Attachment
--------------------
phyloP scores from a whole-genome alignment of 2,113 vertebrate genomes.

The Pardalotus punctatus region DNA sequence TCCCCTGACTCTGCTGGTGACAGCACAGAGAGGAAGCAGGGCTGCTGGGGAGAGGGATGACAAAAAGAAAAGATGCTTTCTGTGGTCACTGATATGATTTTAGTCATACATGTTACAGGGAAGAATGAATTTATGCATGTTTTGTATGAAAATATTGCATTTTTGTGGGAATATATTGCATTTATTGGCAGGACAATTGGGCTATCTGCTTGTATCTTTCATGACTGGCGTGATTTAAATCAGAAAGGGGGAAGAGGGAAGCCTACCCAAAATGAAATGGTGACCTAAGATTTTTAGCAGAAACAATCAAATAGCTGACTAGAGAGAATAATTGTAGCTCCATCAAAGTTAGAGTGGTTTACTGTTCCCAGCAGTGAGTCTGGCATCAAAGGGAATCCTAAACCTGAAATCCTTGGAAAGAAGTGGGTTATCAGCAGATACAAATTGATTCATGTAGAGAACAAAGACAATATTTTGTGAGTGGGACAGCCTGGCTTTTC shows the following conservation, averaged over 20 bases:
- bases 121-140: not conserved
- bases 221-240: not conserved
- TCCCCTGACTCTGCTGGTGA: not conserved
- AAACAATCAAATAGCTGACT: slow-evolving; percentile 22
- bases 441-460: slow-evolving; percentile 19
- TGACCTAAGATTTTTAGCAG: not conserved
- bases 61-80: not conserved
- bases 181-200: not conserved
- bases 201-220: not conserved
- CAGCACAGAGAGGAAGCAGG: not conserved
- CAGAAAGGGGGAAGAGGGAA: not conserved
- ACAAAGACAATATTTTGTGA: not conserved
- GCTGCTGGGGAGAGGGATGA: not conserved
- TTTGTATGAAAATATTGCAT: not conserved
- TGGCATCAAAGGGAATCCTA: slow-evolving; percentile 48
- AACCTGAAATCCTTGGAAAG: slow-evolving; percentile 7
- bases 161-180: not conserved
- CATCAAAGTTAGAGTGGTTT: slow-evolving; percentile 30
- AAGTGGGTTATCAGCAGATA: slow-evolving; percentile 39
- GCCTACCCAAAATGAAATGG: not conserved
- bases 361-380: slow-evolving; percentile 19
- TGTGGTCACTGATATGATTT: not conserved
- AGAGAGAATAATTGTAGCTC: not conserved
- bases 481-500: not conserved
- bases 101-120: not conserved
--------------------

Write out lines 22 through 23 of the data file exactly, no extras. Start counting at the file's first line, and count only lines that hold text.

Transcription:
- GCCTACCCAAAATGAAATGG: not conserved
- bases 361-380: slow-evolving; percentile 19